The human respiratory system is the system which controls breathing and enables us to breathe. Breathing includes inhaling and exhaling of the air in the body, absorption of the oxygen from air into our body for providing energy, and removal of carbon dioxide (by-product of the respiration) out of our body.
The primary organ where respiration takes place is the lungs. Oxygen from the lungs is collected by the red blood cells and transported to the places it is needed while at the same time, carbon dioxide is transported back to the lungs by the red blood cells in order for removal from the body.
WHY DOES RESPIRATION TAKE PLACE?
Human body requires oxygen for living. Hypoxia is a condition where there is decrease in oxygen and Anoxia is when there is no oxygen whatsoever. Without oxygen, the brain cells start to die, even within four minutes, and can lead to brain damage or death.
The rate of breathing differs with age. A baby breathes almost 40 times per minute which slows down to 20-40 while in sleep. On the other hand, an adult breathes for 12-16 breaths per minute. During exercise, breathing can even increase to 45 breaths per minute.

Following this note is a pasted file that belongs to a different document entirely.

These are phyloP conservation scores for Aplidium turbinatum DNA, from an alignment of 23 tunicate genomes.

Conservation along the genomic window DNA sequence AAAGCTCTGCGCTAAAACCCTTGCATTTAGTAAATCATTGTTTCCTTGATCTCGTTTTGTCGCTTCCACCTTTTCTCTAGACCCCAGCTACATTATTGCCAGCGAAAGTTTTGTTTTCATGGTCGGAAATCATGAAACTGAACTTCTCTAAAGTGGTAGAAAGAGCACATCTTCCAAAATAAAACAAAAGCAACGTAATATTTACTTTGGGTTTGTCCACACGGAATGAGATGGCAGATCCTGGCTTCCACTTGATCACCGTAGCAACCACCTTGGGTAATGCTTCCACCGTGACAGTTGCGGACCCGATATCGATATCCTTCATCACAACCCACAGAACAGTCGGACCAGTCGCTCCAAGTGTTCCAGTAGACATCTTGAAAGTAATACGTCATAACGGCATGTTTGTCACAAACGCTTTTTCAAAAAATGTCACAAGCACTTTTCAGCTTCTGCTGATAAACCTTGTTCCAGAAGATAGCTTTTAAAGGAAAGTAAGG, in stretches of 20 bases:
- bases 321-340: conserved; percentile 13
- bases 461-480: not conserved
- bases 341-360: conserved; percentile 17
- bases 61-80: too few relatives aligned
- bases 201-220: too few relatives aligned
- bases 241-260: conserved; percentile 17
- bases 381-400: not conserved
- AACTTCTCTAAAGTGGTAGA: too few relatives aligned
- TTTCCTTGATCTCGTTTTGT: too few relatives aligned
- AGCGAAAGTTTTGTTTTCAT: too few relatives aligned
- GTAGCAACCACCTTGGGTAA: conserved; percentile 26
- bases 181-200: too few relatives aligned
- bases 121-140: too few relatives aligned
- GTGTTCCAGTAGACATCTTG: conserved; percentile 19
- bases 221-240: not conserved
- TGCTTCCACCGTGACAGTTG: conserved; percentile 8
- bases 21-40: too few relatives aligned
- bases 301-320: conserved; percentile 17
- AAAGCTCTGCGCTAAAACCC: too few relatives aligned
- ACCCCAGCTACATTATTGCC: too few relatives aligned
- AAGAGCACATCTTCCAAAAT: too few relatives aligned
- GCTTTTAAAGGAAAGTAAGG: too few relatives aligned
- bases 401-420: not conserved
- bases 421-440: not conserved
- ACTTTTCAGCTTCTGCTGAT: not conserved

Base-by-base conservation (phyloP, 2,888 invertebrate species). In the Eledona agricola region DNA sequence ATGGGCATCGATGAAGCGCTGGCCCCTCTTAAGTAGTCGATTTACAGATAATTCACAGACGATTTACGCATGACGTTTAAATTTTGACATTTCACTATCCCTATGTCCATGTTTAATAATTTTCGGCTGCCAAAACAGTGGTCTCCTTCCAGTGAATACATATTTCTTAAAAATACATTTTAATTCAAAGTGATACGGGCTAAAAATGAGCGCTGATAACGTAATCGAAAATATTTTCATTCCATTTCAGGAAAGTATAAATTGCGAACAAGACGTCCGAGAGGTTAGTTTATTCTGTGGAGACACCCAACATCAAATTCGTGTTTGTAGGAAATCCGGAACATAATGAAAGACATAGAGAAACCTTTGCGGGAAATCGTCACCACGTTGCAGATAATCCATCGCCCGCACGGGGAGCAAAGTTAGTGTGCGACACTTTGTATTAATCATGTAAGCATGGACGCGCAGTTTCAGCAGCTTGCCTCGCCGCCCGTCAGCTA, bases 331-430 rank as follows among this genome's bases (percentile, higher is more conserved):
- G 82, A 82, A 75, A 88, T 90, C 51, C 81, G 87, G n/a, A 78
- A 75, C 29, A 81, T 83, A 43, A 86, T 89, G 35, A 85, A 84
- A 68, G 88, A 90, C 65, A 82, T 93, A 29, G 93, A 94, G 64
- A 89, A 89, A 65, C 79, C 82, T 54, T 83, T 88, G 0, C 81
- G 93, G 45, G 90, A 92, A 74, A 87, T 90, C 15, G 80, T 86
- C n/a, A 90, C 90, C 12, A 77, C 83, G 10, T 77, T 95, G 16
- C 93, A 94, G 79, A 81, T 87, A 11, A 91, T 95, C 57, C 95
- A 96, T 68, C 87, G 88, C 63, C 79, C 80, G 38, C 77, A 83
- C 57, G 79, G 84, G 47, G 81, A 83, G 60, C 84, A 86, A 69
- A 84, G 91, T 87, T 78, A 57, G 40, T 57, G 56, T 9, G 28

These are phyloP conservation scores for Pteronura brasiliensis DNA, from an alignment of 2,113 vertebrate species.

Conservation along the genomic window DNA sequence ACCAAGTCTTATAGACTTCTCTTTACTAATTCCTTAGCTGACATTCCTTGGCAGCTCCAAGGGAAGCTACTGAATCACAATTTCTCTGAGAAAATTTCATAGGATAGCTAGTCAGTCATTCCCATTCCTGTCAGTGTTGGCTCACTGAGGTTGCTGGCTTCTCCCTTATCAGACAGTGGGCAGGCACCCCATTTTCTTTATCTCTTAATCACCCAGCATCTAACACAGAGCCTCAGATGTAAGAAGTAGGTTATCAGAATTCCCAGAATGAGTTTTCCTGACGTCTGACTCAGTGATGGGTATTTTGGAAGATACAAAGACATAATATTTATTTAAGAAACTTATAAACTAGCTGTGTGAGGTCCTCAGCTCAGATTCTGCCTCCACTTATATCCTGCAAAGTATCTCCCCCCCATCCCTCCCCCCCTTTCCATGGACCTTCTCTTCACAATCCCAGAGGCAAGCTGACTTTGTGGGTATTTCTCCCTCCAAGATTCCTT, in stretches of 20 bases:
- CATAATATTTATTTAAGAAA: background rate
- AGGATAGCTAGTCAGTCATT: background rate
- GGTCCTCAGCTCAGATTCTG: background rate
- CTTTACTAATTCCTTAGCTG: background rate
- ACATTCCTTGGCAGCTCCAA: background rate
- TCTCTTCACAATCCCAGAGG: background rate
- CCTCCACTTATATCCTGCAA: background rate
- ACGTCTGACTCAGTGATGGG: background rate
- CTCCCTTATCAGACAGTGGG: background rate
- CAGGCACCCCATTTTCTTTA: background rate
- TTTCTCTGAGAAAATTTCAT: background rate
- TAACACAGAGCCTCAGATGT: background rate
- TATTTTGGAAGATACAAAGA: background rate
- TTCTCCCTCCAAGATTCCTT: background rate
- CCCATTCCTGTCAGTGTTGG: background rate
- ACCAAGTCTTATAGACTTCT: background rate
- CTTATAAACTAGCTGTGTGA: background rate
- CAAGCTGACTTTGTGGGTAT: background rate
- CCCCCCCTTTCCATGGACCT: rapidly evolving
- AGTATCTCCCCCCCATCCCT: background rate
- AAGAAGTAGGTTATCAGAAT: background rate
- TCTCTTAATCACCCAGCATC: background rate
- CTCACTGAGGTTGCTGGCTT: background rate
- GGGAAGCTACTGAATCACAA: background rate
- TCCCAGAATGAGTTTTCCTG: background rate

PARTS OF RESPIRATORY SYSTEM
Oxygen enters the nose and passes the sinuses (hollow spaces in skull) during inhalation. Sinuses act as regulators of temperature and the humidity present in the air that we inhale. Trachea is the windpipe which filters the inhaled air.
Trachea further branches into bronchi (two air carrying tubes). Cilia (tiny hairs lining the bronchial tubes) move and carry mucus (the sticky fluid that collects germs, dust and other unwanted matter invading our lungs). We remove mucus by sneezing, coughing, spitting or swallowing.
Bronchi lead to lobes of lungs. Right lung has three lobes while left lung has only two lobes. Lobes have spongy small sacs called alveoli (a place where the exchange of oxygen and the carbon dioxide takes place).
Alveolar walls are thin and are composed of epithelial cell (single layer of tissue) and pulmonary capillaries (tiny blood vessels). Pulmonary artery carries blood which is rich in carbon dioxide to the air sacs and the gas is exhaled. The oxygen rich blood is carried by pulmonary vein and goes straight to the heart for pumping.
A dome shaped muscles called diaphragm controls the breathing, separating chest cavity from the abdominal cavity. During inhalation, diaphragm flattens out and pulls forward, giving more space to the lungs. During exhalation, diaphragm gets expanded and the air is pushed out.